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March 17, 2020

Over the past several years South Africa’s debt position has worsened considerably to the point where of the major ratings agencies only Moody’s has not downgraded us to junk status. They have made it clear that they are seriously considering such a move and will probably make the decision based on how they view Minister Mboweni’s budget.

One key to this is how the Minister approached restoring fiscal discipline to the economy. He has already stated that R150 billion in savings needs to be achieved in the next three years. 

By cutting the wage bill of public servants by R160 billion (nearly R38 billion in the 2020 Budget) over the next three years, Minister Mboweni has achieved the required savings. But will the unions accede to this? Almost certainly not without a bloody battle and Mr Mboweni has acknowledged this is going to be a very challenging time. The key negotiations will happen mid-year, so Moody’s may wait for the outcome of these talks. 

The second key to avoid a Moody’s downgrade is sustained economic growth – yet we had an estimated 0.3% growth in 2019 and 2020 is forecast at 0.9% (2021 at 1.3% and 2022 at 1.6%). Load shedding will continue for at least two more years and this considerably dims any realistic chance of there being any breakout of economic growth.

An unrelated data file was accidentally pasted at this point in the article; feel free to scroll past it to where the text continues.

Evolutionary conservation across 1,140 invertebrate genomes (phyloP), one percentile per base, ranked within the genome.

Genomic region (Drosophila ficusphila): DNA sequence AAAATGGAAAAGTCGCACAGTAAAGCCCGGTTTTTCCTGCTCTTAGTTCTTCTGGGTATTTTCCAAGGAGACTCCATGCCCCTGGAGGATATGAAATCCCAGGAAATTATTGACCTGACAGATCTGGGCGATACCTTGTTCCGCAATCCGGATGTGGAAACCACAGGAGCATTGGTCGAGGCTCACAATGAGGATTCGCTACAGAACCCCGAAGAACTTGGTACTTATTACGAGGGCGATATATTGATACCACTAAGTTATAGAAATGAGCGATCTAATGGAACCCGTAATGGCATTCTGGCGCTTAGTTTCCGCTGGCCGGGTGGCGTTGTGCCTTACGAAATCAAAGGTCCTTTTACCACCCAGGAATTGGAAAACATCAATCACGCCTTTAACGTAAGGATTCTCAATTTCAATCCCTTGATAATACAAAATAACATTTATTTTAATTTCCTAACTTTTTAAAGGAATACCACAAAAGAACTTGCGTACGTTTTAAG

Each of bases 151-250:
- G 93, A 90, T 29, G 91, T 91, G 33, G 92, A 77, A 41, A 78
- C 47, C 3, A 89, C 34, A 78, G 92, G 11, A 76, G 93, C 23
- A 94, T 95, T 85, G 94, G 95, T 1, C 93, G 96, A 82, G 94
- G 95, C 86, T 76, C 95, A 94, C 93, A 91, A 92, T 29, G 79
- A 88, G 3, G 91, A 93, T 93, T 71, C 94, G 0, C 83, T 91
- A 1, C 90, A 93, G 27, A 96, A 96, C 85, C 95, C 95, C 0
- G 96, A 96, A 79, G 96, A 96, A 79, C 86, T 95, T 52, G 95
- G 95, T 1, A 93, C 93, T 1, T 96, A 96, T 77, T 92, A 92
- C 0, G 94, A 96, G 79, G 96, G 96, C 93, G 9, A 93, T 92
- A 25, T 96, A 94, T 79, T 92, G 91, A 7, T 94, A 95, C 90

Even with the wage cuts announced national debt will continue to climb and by 2022/23 interest payments on debt will be approaching R300 billion or 18% of the budget (almost double what it was in 2014). Debt to GDP will be over 71% versus 61% now. This is exacerbated by the fact that an additional R112 billion has been allocated to SOEs of which R60 billion is for Eskom.

It is encouraging that government is now making concerted efforts to remove the impediments to economic growth but the problems such as a bloated public service, Eskom and structural problems like inadequate infrastructure, corruption and inordinate red tape have been around for years. Time doesn’t wait and as the song says “you’re out of time”. 

Moody’s have already expressed doubt about how achievable the R261 billion cuts in public salaries are. Moody’s vice president Lucie Villa: “The authorities have yet to negotiate any moderation in wages with the country’s unions, which will likely be challenging given South Africa’s socioeconomic realities and would represent a significant departure from the outcome of previous negotiations.”

Tito Mboweni was brave to recognise that piling on tax increases is counter-productive and that urgent reforms need to be made but the general consensus seems to be that it is difficult to foresee any other outcome than a Moody’s downgrade.

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